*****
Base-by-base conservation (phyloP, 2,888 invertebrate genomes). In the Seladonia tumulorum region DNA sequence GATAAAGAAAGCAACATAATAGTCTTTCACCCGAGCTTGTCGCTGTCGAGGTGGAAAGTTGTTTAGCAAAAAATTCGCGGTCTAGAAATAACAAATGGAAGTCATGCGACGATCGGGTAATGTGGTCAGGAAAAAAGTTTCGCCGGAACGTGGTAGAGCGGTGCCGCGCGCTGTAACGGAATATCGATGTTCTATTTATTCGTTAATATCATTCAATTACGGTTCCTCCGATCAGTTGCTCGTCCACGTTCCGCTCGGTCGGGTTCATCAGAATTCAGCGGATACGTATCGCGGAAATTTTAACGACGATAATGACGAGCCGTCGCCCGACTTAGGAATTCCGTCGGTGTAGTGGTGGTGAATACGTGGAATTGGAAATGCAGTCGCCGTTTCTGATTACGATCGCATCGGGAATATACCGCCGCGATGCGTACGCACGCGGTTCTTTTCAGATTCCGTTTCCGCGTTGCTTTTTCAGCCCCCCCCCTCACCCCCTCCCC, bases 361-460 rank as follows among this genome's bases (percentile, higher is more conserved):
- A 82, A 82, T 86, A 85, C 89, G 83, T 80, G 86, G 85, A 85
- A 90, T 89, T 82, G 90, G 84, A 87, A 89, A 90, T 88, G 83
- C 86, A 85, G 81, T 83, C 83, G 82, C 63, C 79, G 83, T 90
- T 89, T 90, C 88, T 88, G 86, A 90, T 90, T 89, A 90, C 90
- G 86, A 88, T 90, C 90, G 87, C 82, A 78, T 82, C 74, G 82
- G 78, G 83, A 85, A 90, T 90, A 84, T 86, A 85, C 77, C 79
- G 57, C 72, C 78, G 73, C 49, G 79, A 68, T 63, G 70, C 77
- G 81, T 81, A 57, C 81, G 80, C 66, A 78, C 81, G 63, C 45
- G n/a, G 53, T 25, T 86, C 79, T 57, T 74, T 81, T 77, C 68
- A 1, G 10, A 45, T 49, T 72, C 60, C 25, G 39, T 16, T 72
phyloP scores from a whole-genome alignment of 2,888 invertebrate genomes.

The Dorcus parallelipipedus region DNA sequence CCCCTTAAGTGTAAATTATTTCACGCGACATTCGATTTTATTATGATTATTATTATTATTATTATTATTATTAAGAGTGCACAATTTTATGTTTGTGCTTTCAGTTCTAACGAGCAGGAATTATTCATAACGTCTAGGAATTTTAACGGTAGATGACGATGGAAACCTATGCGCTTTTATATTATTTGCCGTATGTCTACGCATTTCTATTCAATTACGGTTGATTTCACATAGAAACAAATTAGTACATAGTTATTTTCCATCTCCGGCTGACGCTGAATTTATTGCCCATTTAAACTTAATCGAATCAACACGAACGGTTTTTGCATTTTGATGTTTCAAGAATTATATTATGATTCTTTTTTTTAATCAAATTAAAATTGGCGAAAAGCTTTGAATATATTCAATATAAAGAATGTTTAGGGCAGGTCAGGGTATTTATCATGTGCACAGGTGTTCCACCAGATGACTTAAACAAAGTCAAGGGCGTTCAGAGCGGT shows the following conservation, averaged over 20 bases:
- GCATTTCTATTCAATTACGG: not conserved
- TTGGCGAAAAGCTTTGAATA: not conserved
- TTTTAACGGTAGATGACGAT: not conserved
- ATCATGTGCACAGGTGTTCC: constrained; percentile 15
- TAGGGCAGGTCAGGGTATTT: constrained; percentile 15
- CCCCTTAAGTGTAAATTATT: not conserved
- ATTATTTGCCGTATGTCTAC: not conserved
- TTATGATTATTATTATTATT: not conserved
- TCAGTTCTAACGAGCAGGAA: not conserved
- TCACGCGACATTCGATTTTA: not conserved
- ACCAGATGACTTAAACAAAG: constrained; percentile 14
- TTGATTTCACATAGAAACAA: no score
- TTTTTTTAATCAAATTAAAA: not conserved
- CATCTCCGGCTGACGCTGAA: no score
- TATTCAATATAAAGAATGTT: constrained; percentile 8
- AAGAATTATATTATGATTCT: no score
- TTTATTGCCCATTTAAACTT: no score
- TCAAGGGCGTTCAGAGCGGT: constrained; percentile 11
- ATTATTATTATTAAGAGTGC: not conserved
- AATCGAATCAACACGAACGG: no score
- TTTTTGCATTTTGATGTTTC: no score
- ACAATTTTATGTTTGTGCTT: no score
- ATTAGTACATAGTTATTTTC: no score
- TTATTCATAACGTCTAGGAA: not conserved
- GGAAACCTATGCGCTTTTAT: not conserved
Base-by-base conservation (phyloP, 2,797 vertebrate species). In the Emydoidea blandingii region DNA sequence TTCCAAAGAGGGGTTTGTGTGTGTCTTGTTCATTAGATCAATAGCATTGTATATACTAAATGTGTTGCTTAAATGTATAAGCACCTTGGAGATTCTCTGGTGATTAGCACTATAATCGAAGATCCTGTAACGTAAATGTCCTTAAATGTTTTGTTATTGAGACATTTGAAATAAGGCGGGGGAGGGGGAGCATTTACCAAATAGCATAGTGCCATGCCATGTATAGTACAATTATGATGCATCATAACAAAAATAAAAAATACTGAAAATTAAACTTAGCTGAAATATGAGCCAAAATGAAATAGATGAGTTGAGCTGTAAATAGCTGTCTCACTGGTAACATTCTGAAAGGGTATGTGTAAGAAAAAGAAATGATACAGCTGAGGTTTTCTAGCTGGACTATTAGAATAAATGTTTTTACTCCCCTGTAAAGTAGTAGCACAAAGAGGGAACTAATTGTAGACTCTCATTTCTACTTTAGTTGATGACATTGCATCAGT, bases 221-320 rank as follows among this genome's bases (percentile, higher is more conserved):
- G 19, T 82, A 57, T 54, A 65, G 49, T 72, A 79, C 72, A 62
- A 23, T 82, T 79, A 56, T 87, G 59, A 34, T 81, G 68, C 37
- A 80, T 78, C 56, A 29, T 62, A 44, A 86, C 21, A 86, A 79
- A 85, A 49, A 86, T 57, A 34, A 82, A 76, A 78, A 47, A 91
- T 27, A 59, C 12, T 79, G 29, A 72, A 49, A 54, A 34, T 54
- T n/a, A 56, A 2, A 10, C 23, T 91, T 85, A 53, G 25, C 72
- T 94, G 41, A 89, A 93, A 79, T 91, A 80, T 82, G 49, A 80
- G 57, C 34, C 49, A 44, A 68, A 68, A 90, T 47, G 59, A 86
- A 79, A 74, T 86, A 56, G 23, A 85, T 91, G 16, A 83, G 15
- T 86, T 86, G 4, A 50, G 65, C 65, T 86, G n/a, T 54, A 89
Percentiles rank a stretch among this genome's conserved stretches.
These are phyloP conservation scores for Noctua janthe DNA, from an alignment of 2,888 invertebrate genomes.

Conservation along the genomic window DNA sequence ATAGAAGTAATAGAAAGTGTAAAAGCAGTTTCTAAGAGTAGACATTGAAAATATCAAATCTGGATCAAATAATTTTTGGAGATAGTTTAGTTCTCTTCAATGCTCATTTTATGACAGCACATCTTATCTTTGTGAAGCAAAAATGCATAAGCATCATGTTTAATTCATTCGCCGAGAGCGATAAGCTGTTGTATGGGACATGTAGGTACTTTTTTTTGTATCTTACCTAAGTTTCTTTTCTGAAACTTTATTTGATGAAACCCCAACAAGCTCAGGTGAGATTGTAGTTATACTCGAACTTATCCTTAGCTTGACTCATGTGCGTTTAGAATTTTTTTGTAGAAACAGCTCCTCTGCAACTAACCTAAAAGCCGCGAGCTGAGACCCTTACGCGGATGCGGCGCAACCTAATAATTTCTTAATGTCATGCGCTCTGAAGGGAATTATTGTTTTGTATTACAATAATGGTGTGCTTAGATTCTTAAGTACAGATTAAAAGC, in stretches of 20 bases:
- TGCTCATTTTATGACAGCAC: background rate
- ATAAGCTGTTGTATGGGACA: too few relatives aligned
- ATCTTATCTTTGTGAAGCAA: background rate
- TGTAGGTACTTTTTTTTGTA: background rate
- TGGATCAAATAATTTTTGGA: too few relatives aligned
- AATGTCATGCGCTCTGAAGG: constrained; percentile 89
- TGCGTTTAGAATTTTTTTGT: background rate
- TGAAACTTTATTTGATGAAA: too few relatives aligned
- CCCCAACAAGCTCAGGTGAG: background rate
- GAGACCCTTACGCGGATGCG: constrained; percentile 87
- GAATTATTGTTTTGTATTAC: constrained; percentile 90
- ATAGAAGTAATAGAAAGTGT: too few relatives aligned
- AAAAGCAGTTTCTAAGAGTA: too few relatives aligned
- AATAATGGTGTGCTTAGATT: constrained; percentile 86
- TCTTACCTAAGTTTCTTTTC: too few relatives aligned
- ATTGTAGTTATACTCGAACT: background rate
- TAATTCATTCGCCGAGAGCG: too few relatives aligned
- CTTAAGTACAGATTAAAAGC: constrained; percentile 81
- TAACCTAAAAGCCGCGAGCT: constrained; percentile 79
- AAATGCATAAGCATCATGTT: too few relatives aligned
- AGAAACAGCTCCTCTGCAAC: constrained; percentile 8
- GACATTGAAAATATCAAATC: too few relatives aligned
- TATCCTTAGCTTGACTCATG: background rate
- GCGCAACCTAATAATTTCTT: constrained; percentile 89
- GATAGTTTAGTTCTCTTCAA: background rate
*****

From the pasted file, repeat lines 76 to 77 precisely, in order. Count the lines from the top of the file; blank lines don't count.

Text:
- GCGCAACCTAATAATTTCTT: constrained; percentile 89
- GATAGTTTAGTTCTCTTCAA: background rate